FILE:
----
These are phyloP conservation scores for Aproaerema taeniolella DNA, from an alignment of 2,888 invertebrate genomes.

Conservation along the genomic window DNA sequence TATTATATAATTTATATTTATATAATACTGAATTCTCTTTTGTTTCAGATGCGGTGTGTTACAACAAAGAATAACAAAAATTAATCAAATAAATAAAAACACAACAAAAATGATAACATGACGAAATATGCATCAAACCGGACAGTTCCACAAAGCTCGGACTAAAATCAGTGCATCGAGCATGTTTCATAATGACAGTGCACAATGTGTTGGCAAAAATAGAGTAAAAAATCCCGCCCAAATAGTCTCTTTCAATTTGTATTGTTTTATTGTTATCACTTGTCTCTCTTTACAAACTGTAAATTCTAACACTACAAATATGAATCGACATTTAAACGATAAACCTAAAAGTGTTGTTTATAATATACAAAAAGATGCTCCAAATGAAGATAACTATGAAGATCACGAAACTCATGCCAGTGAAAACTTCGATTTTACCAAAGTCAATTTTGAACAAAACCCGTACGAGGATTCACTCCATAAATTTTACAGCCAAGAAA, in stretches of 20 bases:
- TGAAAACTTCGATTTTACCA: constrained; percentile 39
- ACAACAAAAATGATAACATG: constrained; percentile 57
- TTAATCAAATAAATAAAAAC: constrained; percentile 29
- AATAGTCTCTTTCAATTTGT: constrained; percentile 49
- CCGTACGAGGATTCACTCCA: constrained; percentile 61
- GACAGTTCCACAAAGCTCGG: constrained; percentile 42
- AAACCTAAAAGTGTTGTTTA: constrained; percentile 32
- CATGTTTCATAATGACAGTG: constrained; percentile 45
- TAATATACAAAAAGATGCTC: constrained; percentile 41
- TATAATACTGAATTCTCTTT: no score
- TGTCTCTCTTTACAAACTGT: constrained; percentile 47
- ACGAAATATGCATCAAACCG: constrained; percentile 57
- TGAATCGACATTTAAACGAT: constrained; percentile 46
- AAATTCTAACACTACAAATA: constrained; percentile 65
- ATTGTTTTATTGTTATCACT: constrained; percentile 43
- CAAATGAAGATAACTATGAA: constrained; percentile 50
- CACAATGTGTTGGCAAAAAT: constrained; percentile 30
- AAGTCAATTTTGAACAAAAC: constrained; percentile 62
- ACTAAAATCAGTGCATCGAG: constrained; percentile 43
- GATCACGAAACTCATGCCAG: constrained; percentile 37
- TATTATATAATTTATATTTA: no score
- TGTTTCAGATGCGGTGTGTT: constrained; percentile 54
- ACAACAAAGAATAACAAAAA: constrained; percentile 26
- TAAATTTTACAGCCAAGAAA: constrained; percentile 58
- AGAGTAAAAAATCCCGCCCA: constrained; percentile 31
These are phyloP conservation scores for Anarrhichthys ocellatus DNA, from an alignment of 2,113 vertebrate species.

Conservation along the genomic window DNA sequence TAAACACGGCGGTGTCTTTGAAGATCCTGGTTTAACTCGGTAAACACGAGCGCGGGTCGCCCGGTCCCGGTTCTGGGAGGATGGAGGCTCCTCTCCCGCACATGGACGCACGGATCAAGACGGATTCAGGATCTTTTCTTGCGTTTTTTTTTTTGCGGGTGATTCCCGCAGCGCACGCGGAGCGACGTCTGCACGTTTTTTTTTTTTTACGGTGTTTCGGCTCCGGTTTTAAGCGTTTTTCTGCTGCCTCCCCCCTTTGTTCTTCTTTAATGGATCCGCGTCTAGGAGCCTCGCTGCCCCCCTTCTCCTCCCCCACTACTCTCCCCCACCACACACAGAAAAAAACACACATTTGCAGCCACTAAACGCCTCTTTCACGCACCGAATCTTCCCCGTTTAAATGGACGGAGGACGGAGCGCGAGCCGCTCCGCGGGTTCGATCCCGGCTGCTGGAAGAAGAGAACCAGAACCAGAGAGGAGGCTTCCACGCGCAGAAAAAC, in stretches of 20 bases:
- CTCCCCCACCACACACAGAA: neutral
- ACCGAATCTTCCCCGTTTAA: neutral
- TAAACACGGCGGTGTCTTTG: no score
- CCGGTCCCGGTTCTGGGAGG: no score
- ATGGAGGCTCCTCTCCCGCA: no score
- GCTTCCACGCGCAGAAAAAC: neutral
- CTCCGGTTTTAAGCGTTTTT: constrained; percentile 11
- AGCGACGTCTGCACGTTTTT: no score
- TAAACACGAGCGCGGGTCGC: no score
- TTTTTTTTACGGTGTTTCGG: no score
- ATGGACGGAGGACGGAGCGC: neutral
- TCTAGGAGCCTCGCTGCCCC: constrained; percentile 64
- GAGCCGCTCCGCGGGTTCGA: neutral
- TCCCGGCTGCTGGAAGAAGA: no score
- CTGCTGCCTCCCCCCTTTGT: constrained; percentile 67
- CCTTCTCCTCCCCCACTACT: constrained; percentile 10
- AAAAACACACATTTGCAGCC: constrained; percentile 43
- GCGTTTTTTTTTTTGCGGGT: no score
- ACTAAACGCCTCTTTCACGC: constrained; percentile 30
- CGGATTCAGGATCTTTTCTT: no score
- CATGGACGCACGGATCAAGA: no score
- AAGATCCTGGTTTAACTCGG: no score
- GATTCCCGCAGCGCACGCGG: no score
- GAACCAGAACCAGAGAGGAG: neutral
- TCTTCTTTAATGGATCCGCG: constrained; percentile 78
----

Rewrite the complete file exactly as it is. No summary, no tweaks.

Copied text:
These are phyloP conservation scores for Aproaerema taeniolella DNA, from an alignment of 2,888 invertebrate genomes.

Conservation along the genomic window DNA sequence TATTATATAATTTATATTTATATAATACTGAATTCTCTTTTGTTTCAGATGCGGTGTGTTACAACAAAGAATAACAAAAATTAATCAAATAAATAAAAACACAACAAAAATGATAACATGACGAAATATGCATCAAACCGGACAGTTCCACAAAGCTCGGACTAAAATCAGTGCATCGAGCATGTTTCATAATGACAGTGCACAATGTGTTGGCAAAAATAGAGTAAAAAATCCCGCCCAAATAGTCTCTTTCAATTTGTATTGTTTTATTGTTATCACTTGTCTCTCTTTACAAACTGTAAATTCTAACACTACAAATATGAATCGACATTTAAACGATAAACCTAAAAGTGTTGTTTATAATATACAAAAAGATGCTCCAAATGAAGATAACTATGAAGATCACGAAACTCATGCCAGTGAAAACTTCGATTTTACCAAAGTCAATTTTGAACAAAACCCGTACGAGGATTCACTCCATAAATTTTACAGCCAAGAAA, in stretches of 20 bases:
- TGAAAACTTCGATTTTACCA: constrained; percentile 39
- ACAACAAAAATGATAACATG: constrained; percentile 57
- TTAATCAAATAAATAAAAAC: constrained; percentile 29
- AATAGTCTCTTTCAATTTGT: constrained; percentile 49
- CCGTACGAGGATTCACTCCA: constrained; percentile 61
- GACAGTTCCACAAAGCTCGG: constrained; percentile 42
- AAACCTAAAAGTGTTGTTTA: constrained; percentile 32
- CATGTTTCATAATGACAGTG: constrained; percentile 45
- TAATATACAAAAAGATGCTC: constrained; percentile 41
- TATAATACTGAATTCTCTTT: no score
- TGTCTCTCTTTACAAACTGT: constrained; percentile 47
- ACGAAATATGCATCAAACCG: constrained; percentile 57
- TGAATCGACATTTAAACGAT: constrained; percentile 46
- AAATTCTAACACTACAAATA: constrained; percentile 65
- ATTGTTTTATTGTTATCACT: constrained; percentile 43
- CAAATGAAGATAACTATGAA: constrained; percentile 50
- CACAATGTGTTGGCAAAAAT: constrained; percentile 30
- AAGTCAATTTTGAACAAAAC: constrained; percentile 62
- ACTAAAATCAGTGCATCGAG: constrained; percentile 43
- GATCACGAAACTCATGCCAG: constrained; percentile 37
- TATTATATAATTTATATTTA: no score
- TGTTTCAGATGCGGTGTGTT: constrained; percentile 54
- ACAACAAAGAATAACAAAAA: constrained; percentile 26
- TAAATTTTACAGCCAAGAAA: constrained; percentile 58
- AGAGTAAAAAATCCCGCCCA: constrained; percentile 31
These are phyloP conservation scores for Anarrhichthys ocellatus DNA, from an alignment of 2,113 vertebrate species.

Conservation along the genomic window DNA sequence TAAACACGGCGGTGTCTTTGAAGATCCTGGTTTAACTCGGTAAACACGAGCGCGGGTCGCCCGGTCCCGGTTCTGGGAGGATGGAGGCTCCTCTCCCGCACATGGACGCACGGATCAAGACGGATTCAGGATCTTTTCTTGCGTTTTTTTTTTTGCGGGTGATTCCCGCAGCGCACGCGGAGCGACGTCTGCACGTTTTTTTTTTTTTACGGTGTTTCGGCTCCGGTTTTAAGCGTTTTTCTGCTGCCTCCCCCCTTTGTTCTTCTTTAATGGATCCGCGTCTAGGAGCCTCGCTGCCCCCCTTCTCCTCCCCCACTACTCTCCCCCACCACACACAGAAAAAAACACACATTTGCAGCCACTAAACGCCTCTTTCACGCACCGAATCTTCCCCGTTTAAATGGACGGAGGACGGAGCGCGAGCCGCTCCGCGGGTTCGATCCCGGCTGCTGGAAGAAGAGAACCAGAACCAGAGAGGAGGCTTCCACGCGCAGAAAAAC, in stretches of 20 bases:
- CTCCCCCACCACACACAGAA: neutral
- ACCGAATCTTCCCCGTTTAA: neutral
- TAAACACGGCGGTGTCTTTG: no score
- CCGGTCCCGGTTCTGGGAGG: no score
- ATGGAGGCTCCTCTCCCGCA: no score
- GCTTCCACGCGCAGAAAAAC: neutral
- CTCCGGTTTTAAGCGTTTTT: constrained; percentile 11
- AGCGACGTCTGCACGTTTTT: no score
- TAAACACGAGCGCGGGTCGC: no score
- TTTTTTTTACGGTGTTTCGG: no score
- ATGGACGGAGGACGGAGCGC: neutral
- TCTAGGAGCCTCGCTGCCCC: constrained; percentile 64
- GAGCCGCTCCGCGGGTTCGA: neutral
- TCCCGGCTGCTGGAAGAAGA: no score
- CTGCTGCCTCCCCCCTTTGT: constrained; percentile 67
- CCTTCTCCTCCCCCACTACT: constrained; percentile 10
- AAAAACACACATTTGCAGCC: constrained; percentile 43
- GCGTTTTTTTTTTTGCGGGT: no score
- ACTAAACGCCTCTTTCACGC: constrained; percentile 30
- CGGATTCAGGATCTTTTCTT: no score
- CATGGACGCACGGATCAAGA: no score
- AAGATCCTGGTTTAACTCGG: no score
- GATTCCCGCAGCGCACGCGG: no score
- GAACCAGAACCAGAGAGGAG: neutral
- TCTTCTTTAATGGATCCGCG: constrained; percentile 78